EnergyWatch

Professor: Tense gas crisis at risk at flaring up again next winter

If geopolitical tensions don't quiet down in time, runaway European natural gas prices could return this coming winter, says professor of energy planning. The EU Commission is now assessing all signs of market manipulation, with in investigative efforts particularly intense in one area.

(ILLUSTRATION) | Photo: DENIS SINYAKOV/REUTERS / X02249

BRUSSELS

The EU's soaring energy prices have many roots: poor wind conditions in 2021, Danish gas field Tyra closed for reestablishment, and a range of other issues. According to Aalborg University Professor of Energy Planning Brian Vad Mathiesen, one factor is especially potent.

"There are several elements to this, but basically the crisis results from incomplete refilling of gas inventories, less volume delivered from Russia, and if we fail to solve the geopolitical tensions we're seeing right now, we could end up seeing the same thing next winter," Mathiesen tells EnergyWatch.

Generally speaking, the professor forecasts currently extreme price levels to fall this spring. Even so, he's hesitant to dismiss the crisis.

"If geopolitical tensions with Russia in connection with, for instance, Ukraine and Nord Stream 2 continue, the EU's energy supply will end up paying the price because this is one of the ways Russian can pressure Europe," Mathiesen says.

The same concern is common in Brussels, where the EU is intensifying its investigations into market manipulation of the natural gas trade.

European policymakers are sharply focused on Russian state-owned gas giant Gazprom.

Crisis in the living room

The seriousness of rising electricity prices is also taking up an increasingly central spot in the European agenda. The question of energy poverty – literally entailing people choosing between food on the table or heat in the living room – and general worry about heating costs have become more pressing concerns both among EU residents and member states.

In Brussels, the issue has certainly not flown under the radar, with the Commission last year having sent out a toolbox of sorts for approving things like expediting issuances of certifications for green energy projects as well as offering support for ratepayers' power bills as possible instruments to mitigate the crisis.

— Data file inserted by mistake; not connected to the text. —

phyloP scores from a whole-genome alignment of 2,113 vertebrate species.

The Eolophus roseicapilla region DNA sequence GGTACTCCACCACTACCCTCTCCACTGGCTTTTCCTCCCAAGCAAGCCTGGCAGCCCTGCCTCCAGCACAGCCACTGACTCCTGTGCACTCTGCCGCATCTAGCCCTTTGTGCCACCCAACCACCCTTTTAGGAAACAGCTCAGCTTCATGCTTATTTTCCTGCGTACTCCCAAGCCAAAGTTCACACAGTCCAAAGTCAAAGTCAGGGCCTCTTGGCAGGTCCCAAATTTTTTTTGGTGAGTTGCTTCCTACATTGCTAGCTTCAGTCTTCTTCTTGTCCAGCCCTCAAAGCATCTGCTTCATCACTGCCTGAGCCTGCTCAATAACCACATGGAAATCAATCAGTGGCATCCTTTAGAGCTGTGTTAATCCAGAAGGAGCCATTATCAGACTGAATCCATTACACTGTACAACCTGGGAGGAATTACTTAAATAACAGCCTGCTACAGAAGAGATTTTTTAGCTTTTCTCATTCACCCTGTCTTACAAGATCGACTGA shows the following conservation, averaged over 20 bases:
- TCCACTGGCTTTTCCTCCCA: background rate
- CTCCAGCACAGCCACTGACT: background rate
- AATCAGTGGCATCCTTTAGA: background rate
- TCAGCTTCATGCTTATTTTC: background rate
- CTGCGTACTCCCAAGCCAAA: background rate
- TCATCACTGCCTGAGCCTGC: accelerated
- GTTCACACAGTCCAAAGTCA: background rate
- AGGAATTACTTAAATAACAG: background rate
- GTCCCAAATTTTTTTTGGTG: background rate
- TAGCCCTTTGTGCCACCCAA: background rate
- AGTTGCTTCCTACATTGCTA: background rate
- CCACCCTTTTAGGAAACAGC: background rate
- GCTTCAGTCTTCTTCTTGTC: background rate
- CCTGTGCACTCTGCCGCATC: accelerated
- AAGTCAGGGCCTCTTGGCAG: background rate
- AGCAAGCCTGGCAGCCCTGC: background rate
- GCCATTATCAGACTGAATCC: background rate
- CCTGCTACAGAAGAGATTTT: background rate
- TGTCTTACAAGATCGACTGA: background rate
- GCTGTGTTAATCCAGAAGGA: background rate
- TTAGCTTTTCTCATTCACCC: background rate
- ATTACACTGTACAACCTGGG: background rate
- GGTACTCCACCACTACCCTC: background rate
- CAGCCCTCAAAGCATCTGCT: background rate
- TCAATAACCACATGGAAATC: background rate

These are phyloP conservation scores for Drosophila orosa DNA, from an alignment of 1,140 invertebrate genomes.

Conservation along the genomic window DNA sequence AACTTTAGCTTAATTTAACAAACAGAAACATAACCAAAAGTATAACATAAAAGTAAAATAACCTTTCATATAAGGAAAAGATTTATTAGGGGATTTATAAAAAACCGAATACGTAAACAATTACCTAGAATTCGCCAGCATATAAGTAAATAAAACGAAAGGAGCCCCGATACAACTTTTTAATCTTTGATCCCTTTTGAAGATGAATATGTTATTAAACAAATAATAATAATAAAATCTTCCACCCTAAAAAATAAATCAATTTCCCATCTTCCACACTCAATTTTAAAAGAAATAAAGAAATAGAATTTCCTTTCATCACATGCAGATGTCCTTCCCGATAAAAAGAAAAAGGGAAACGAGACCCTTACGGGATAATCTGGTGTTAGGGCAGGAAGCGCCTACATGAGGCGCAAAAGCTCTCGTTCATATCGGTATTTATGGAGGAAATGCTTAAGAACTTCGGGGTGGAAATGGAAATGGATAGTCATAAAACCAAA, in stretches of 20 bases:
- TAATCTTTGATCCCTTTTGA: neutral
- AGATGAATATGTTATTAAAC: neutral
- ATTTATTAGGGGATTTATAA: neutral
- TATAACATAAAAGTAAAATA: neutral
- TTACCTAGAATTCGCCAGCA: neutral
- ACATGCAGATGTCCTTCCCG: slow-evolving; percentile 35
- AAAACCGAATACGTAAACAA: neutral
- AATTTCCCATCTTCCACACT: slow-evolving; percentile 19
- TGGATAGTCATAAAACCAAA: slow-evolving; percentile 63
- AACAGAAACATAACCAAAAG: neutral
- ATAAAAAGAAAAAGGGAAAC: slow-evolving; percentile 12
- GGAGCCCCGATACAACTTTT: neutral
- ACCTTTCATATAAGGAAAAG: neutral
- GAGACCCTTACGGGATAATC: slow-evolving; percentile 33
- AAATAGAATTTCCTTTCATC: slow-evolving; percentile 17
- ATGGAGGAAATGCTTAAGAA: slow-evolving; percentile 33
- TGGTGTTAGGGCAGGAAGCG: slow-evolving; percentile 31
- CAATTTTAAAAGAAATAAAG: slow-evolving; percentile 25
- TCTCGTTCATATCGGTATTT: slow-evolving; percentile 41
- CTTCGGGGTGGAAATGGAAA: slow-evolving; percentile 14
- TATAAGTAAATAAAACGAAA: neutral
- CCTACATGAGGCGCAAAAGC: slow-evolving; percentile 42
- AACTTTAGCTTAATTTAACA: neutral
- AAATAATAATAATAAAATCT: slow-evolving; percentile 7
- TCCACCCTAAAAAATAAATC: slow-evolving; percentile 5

Moreover, the EU regulator initiated a probe of potential manipulation of the European gas market – including a long row of allegations against Gazprom.

Polish focus

Mathiesen is not alone in attributing special status to Russia for its role in the current energy crisis.

Autumn last year, the EU Parliament also intensified scrutiny toward Gazprom, with the conservative ECR group having posed an official question to the Commission in the fall about the truth on whether the Russian company intentionally undersupplied gas stockpiles in Germany, the Czech Republic, Austria and the Netherlands

At the same time, the ECR group demanded answers about whether the Commission would investigate Gazprom's "potential abuse of its monopoly in the European gas market".

The EU Commission generally doesn't comment on probes into individual companies. However, a Commission spokesperson now tells EnergyWatch about new details of the ongoing investigation.

When directly asked about Gazprom, the Commission today emphasizes that "all allegations of possible competition-distorting behavior" among companies that currently "produce or supply" natural gas for Europe will be investigated.

Here, the regulator started to compile information last year from various member states concerning the gas situation.

"Within this collection of facts, the Commission is in contact with national anti-trust authorities – especially the Polish competition authority, UOKIK," the spokesperson says.

Professor Mathiesen declines to speculate on whether the right place to explore is in Poland or specific companies. Although he does underline that the Commission's attention to the energy sector is a step in the right direction.

"It's only a good thing when European cooperation starts to take a closer look at the this," he says.

(Note: EU Commission spokesperson citations translated from Danish)

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